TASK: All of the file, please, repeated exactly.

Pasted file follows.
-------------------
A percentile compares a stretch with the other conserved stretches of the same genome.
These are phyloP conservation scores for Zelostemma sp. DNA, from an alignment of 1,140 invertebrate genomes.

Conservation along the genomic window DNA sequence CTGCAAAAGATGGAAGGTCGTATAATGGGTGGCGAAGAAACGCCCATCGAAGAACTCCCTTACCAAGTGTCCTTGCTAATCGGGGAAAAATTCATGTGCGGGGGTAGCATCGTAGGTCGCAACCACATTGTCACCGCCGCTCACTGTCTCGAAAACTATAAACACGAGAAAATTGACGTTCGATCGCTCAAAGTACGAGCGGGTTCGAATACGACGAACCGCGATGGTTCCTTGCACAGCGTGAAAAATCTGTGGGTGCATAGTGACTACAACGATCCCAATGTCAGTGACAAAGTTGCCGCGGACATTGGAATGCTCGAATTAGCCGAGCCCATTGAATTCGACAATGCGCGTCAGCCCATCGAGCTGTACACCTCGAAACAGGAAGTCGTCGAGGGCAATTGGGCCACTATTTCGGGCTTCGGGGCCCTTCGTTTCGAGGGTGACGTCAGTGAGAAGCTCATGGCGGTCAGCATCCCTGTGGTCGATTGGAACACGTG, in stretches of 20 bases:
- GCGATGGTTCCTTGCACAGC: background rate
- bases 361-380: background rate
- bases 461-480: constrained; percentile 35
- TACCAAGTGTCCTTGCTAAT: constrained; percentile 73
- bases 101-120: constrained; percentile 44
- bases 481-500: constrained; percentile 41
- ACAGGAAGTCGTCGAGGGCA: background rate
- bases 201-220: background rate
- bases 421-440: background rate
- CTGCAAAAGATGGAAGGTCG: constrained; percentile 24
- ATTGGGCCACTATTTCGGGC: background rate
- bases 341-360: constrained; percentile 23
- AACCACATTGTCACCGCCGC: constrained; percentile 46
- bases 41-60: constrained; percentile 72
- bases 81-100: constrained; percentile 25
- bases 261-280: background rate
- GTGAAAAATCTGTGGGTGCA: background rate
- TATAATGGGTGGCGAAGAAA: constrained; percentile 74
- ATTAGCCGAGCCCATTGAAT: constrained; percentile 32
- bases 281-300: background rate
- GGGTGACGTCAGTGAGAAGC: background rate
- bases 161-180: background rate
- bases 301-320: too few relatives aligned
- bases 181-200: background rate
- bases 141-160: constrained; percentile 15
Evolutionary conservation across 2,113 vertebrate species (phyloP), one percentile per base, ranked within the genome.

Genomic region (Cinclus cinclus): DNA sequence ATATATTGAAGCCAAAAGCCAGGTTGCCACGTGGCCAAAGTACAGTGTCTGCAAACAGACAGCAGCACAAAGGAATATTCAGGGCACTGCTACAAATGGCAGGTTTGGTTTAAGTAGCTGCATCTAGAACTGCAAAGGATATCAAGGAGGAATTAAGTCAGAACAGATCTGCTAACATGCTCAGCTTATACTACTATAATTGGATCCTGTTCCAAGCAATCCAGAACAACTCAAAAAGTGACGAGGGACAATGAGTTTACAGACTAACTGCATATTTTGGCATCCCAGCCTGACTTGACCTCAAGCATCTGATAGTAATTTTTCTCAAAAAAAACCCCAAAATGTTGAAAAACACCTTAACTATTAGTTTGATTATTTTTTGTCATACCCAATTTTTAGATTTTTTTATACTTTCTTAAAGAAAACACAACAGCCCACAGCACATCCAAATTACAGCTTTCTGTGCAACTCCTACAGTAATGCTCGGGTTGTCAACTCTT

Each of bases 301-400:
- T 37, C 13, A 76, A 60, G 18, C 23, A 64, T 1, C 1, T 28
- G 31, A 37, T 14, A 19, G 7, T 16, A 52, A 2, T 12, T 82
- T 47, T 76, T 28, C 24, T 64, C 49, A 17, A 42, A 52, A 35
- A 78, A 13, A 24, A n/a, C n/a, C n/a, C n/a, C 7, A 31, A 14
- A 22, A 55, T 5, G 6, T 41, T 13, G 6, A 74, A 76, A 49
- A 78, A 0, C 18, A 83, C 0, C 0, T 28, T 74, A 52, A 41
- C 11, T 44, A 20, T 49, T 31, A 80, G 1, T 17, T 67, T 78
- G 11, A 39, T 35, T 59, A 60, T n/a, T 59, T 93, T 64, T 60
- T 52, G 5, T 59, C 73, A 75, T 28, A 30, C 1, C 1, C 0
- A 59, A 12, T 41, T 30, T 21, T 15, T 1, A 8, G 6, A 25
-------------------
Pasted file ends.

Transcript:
A percentile compares a stretch with the other conserved stretches of the same genome.
These are phyloP conservation scores for Zelostemma sp. DNA, from an alignment of 1,140 invertebrate genomes.

Conservation along the genomic window DNA sequence CTGCAAAAGATGGAAGGTCGTATAATGGGTGGCGAAGAAACGCCCATCGAAGAACTCCCTTACCAAGTGTCCTTGCTAATCGGGGAAAAATTCATGTGCGGGGGTAGCATCGTAGGTCGCAACCACATTGTCACCGCCGCTCACTGTCTCGAAAACTATAAACACGAGAAAATTGACGTTCGATCGCTCAAAGTACGAGCGGGTTCGAATACGACGAACCGCGATGGTTCCTTGCACAGCGTGAAAAATCTGTGGGTGCATAGTGACTACAACGATCCCAATGTCAGTGACAAAGTTGCCGCGGACATTGGAATGCTCGAATTAGCCGAGCCCATTGAATTCGACAATGCGCGTCAGCCCATCGAGCTGTACACCTCGAAACAGGAAGTCGTCGAGGGCAATTGGGCCACTATTTCGGGCTTCGGGGCCCTTCGTTTCGAGGGTGACGTCAGTGAGAAGCTCATGGCGGTCAGCATCCCTGTGGTCGATTGGAACACGTG, in stretches of 20 bases:
- GCGATGGTTCCTTGCACAGC: background rate
- bases 361-380: background rate
- bases 461-480: constrained; percentile 35
- TACCAAGTGTCCTTGCTAAT: constrained; percentile 73
- bases 101-120: constrained; percentile 44
- bases 481-500: constrained; percentile 41
- ACAGGAAGTCGTCGAGGGCA: background rate
- bases 201-220: background rate
- bases 421-440: background rate
- CTGCAAAAGATGGAAGGTCG: constrained; percentile 24
- ATTGGGCCACTATTTCGGGC: background rate
- bases 341-360: constrained; percentile 23
- AACCACATTGTCACCGCCGC: constrained; percentile 46
- bases 41-60: constrained; percentile 72
- bases 81-100: constrained; percentile 25
- bases 261-280: background rate
- GTGAAAAATCTGTGGGTGCA: background rate
- TATAATGGGTGGCGAAGAAA: constrained; percentile 74
- ATTAGCCGAGCCCATTGAAT: constrained; percentile 32
- bases 281-300: background rate
- GGGTGACGTCAGTGAGAAGC: background rate
- bases 161-180: background rate
- bases 301-320: too few relatives aligned
- bases 181-200: background rate
- bases 141-160: constrained; percentile 15
Evolutionary conservation across 2,113 vertebrate species (phyloP), one percentile per base, ranked within the genome.

Genomic region (Cinclus cinclus): DNA sequence ATATATTGAAGCCAAAAGCCAGGTTGCCACGTGGCCAAAGTACAGTGTCTGCAAACAGACAGCAGCACAAAGGAATATTCAGGGCACTGCTACAAATGGCAGGTTTGGTTTAAGTAGCTGCATCTAGAACTGCAAAGGATATCAAGGAGGAATTAAGTCAGAACAGATCTGCTAACATGCTCAGCTTATACTACTATAATTGGATCCTGTTCCAAGCAATCCAGAACAACTCAAAAAGTGACGAGGGACAATGAGTTTACAGACTAACTGCATATTTTGGCATCCCAGCCTGACTTGACCTCAAGCATCTGATAGTAATTTTTCTCAAAAAAAACCCCAAAATGTTGAAAAACACCTTAACTATTAGTTTGATTATTTTTTGTCATACCCAATTTTTAGATTTTTTTATACTTTCTTAAAGAAAACACAACAGCCCACAGCACATCCAAATTACAGCTTTCTGTGCAACTCCTACAGTAATGCTCGGGTTGTCAACTCTT

Each of bases 301-400:
- T 37, C 13, A 76, A 60, G 18, C 23, A 64, T 1, C 1, T 28
- G 31, A 37, T 14, A 19, G 7, T 16, A 52, A 2, T 12, T 82
- T 47, T 76, T 28, C 24, T 64, C 49, A 17, A 42, A 52, A 35
- A 78, A 13, A 24, A n/a, C n/a, C n/a, C n/a, C 7, A 31, A 14
- A 22, A 55, T 5, G 6, T 41, T 13, G 6, A 74, A 76, A 49
- A 78, A 0, C 18, A 83, C 0, C 0, T 28, T 74, A 52, A 41
- C 11, T 44, A 20, T 49, T 31, A 80, G 1, T 17, T 67, T 78
- G 11, A 39, T 35, T 59, A 60, T n/a, T 59, T 93, T 64, T 60
- T 52, G 5, T 59, C 73, A 75, T 28, A 30, C 1, C 1, C 0
- A 59, A 12, T 41, T 30, T 21, T 15, T 1, A 8, G 6, A 25